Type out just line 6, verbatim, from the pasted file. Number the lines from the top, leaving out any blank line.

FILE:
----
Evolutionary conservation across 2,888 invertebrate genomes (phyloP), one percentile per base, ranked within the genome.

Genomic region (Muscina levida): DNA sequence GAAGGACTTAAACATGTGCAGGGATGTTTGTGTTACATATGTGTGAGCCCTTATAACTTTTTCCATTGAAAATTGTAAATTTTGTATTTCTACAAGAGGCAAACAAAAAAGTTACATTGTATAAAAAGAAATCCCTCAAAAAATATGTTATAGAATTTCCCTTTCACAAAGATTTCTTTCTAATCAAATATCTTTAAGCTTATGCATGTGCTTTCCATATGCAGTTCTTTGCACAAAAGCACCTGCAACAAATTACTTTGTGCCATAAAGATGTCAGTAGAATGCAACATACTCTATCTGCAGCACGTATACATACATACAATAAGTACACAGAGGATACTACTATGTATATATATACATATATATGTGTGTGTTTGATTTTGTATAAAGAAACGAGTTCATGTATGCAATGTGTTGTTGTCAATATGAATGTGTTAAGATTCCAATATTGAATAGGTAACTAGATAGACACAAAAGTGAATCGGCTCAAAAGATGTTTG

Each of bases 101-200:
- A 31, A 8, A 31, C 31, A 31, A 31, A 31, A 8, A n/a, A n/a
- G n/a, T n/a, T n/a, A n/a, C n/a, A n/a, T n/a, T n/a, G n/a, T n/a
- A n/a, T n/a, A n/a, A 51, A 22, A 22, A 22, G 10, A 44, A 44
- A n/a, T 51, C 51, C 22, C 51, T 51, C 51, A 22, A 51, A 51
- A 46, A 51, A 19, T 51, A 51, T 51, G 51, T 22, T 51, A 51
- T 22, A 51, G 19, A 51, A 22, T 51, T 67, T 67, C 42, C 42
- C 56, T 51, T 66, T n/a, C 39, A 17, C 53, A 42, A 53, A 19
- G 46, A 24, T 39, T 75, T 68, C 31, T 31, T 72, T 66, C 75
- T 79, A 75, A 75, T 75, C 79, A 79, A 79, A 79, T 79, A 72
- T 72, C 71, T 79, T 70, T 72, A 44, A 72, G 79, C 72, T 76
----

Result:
- A n/a, T n/a, A n/a, A 51, A 22, A 22, A 22, G 10, A 44, A 44